The solution of Eq. (1) with the initial condition is given by
(3) |
where is the lower incomplete function. Figure 1 the time evolutions of (a) the switching probability and (b) its density . The values of the parameters are taken to be GHz, mA, mA/s, and , respectively, which are typical values found in the experiments [6],[7],[13],[14]. As shown, suddenly changes from 0 to 1 at a certain time at which takes its maximum. We call the switching time. The switching time is determined by the condition , i.e., , and is given by
(4) |
for , and
(5) |
for . Here is the product logarithm which satisfies . For a large , , and () can be approximated to
(6) |
The current at , , is the most likely switching current for the thermal switching. Since we are interested in the switching after the injection of the current at , should be larger than zero. Thus, the above formula is valid in the sweep rate range , where the critical sweep rate is given by
(7) |
The value of estimated by using the above parameter values is on the order of mA/s, which is much smaller than the experimental values ( mA/s in Ref. [14]). Thus, the above analysis is applicable to the conventional experiments.
We also define the mean switching current by
(8) |
Since takes its maximum at , we approximate that
(9) |
where . Then, can be approximated to
(10) |
where . Thus, is given by
(11) |
where is the exponential integral. It should be noted that is expanded as [21]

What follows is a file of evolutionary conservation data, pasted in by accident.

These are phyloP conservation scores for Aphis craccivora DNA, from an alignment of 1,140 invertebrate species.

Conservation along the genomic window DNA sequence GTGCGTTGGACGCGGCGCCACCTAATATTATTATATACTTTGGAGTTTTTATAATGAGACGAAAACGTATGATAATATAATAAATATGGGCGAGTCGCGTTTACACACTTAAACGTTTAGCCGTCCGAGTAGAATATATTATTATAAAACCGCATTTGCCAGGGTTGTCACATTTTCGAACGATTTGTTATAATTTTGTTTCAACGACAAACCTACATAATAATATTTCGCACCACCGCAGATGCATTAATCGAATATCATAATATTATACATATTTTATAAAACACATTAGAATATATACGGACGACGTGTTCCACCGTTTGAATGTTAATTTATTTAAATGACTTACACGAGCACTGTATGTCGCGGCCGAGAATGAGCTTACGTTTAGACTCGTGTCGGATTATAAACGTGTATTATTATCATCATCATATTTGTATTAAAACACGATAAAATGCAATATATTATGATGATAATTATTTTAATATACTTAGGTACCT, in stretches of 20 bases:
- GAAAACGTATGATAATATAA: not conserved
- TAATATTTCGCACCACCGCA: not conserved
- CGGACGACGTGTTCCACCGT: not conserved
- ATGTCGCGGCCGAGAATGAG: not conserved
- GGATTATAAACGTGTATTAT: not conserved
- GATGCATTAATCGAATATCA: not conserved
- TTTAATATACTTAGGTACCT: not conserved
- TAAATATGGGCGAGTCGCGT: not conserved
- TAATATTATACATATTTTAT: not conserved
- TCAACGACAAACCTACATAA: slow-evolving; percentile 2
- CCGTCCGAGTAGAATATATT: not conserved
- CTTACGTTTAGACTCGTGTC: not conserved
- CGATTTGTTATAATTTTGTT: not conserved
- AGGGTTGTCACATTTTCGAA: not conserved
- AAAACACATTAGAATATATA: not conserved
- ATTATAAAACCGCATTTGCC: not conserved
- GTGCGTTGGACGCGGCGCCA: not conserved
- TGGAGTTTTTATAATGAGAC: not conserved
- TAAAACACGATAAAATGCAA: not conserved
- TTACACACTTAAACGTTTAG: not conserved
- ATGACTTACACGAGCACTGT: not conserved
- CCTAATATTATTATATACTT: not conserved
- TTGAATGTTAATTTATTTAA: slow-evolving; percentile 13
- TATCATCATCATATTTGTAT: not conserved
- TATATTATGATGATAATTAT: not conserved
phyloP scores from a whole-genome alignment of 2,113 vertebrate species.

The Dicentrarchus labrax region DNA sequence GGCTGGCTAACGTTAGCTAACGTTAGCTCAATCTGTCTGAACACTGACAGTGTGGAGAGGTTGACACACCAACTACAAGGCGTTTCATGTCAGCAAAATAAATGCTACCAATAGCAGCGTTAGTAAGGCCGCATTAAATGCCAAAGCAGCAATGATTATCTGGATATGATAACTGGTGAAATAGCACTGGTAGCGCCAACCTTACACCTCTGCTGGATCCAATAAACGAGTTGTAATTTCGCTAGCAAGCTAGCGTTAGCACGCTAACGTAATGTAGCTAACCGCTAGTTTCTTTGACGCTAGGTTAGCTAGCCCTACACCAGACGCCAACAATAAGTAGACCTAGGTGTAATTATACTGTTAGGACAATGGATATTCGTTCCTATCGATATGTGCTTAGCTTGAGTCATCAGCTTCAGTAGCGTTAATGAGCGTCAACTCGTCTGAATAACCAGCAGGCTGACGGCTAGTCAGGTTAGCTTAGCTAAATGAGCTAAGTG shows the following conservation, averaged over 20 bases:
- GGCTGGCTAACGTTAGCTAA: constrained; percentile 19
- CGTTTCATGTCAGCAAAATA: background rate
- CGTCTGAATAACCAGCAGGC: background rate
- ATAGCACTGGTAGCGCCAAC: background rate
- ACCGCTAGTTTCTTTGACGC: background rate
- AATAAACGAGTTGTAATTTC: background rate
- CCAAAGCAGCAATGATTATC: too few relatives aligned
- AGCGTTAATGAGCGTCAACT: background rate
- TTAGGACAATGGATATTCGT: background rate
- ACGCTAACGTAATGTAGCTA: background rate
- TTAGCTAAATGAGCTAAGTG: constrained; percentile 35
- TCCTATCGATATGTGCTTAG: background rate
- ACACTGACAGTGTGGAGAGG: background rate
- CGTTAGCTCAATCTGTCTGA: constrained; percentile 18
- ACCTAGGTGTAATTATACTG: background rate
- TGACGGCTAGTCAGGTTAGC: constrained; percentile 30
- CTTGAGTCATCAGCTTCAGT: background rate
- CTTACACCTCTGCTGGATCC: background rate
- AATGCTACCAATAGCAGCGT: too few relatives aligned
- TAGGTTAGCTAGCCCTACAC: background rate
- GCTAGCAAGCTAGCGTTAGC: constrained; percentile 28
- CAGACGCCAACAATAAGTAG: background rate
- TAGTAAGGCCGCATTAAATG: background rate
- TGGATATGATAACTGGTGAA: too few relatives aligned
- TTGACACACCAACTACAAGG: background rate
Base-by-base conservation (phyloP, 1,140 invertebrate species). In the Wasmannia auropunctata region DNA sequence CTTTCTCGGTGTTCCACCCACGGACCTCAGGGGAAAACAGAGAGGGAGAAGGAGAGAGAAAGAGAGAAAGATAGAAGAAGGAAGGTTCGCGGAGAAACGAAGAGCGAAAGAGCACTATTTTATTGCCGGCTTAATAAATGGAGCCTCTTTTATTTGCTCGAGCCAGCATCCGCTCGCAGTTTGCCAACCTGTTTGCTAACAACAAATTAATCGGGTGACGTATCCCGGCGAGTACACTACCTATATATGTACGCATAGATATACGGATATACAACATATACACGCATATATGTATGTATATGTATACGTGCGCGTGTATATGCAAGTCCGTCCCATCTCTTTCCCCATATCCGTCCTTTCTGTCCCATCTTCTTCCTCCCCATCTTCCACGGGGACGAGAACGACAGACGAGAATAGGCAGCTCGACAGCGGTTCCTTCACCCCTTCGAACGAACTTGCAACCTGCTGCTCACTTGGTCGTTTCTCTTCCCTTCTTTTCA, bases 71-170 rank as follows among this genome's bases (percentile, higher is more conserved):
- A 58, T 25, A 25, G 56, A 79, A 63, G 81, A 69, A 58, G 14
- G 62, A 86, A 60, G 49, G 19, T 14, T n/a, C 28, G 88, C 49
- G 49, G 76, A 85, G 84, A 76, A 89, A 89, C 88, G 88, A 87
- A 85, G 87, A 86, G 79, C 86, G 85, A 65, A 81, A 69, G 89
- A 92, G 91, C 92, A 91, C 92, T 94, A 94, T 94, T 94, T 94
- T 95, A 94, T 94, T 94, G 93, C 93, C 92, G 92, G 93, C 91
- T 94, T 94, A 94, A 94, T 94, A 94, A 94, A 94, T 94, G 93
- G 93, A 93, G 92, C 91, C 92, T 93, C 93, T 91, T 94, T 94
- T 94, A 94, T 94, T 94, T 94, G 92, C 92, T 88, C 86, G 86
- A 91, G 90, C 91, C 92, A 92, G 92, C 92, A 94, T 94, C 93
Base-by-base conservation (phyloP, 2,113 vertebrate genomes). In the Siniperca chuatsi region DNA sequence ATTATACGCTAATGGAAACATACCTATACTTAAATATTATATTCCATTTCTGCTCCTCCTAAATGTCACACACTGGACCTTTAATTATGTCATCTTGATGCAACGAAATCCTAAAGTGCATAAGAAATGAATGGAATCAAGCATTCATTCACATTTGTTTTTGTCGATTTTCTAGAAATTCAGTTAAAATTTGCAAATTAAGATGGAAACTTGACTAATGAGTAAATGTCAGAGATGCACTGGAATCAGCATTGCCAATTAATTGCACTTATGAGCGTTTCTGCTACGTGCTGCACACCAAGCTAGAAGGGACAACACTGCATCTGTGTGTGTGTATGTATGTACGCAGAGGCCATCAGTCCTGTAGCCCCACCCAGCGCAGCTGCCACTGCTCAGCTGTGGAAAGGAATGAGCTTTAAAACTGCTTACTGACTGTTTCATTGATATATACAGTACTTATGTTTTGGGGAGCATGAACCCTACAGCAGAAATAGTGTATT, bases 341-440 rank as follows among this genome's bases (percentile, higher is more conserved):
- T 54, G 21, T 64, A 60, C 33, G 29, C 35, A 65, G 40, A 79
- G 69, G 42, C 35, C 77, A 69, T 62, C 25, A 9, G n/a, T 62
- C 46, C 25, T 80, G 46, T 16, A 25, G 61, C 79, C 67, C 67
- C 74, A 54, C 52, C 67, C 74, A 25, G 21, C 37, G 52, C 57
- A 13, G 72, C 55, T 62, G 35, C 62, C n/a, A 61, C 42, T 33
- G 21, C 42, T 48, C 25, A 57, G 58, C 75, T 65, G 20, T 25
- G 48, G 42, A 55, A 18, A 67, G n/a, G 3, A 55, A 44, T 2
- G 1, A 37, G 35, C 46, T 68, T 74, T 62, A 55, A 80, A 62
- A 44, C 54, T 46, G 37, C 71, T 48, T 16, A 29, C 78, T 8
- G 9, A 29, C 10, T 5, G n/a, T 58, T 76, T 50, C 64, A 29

(12) |
where is the Euler constant. In general, the moment is given by
(13) |
Then, the standard deviation of the current, , is given by
(14) |
Since the thermal stability can be estimated by evaluating the parameter , as shown below, let us derive the relations between and experimentally measurable variables. The difference between the most likely switching current and mean switching current is given by
(15) |
For , and are, respectively, given by
(16) |
(17) |
As shown in Refs. [22],[23] is around in the experimentally reasonable temperature and sweep rate regions (so called fast pulling regime or Garg’s limit [24],[25]). Thus, we can approximate that and for . Then, for is given by
(18) |
Similarly, for , by using the approximation , and are, respectively, given by
(19) |
(20) |
Then, for is given by
(21) |
is approximately zero for a sufficiently high thermal stability () which means a narrow width of the probability density. We also find
(22) |
(23) |
for arbitrary and . We numerically verify Eqs. (22) and (23) among the temperature region K, where the values of the parameters are same with those in Fig. 1 ( is taken to be 60 for K). Equation (22) or (23) can be used to determine the value of experimentally. Otherwise, can be estimated by using the relation
(24) |
Let us discuss the effect of the value of on the estimation of the retention time of MRAM. We assume that the value of is experimentally determined by some other experiments [5]. Then, the unknown parameter in Eq. (16) or (19) is only the thermal stability. As mentioned above, can be experimentally determined by using Eq. (22), (23), or (24). By setting , we found that the estimated values of the thermal stability with () and () satisfy the relation . Let us define the retention time of MRAM by . Then, the ratio of the estimated values of the retention time by () and () is given by , which is on the order of for and increases with increasing . Thus, the determination of the value of is important for the accurate estimation of the retention time of MRAM.
Iii Comparison with Theory of Koch et al.
In this section, we investigate the difference of the value of between Koch et al. [9] and Refs. [10],[11],[12] by comparing the solutions of the Fokker-Planck equation, and show that should be two. For simplicity, in this section, the current magnitude is assumed to be constant in time [9],[10],[11],[12].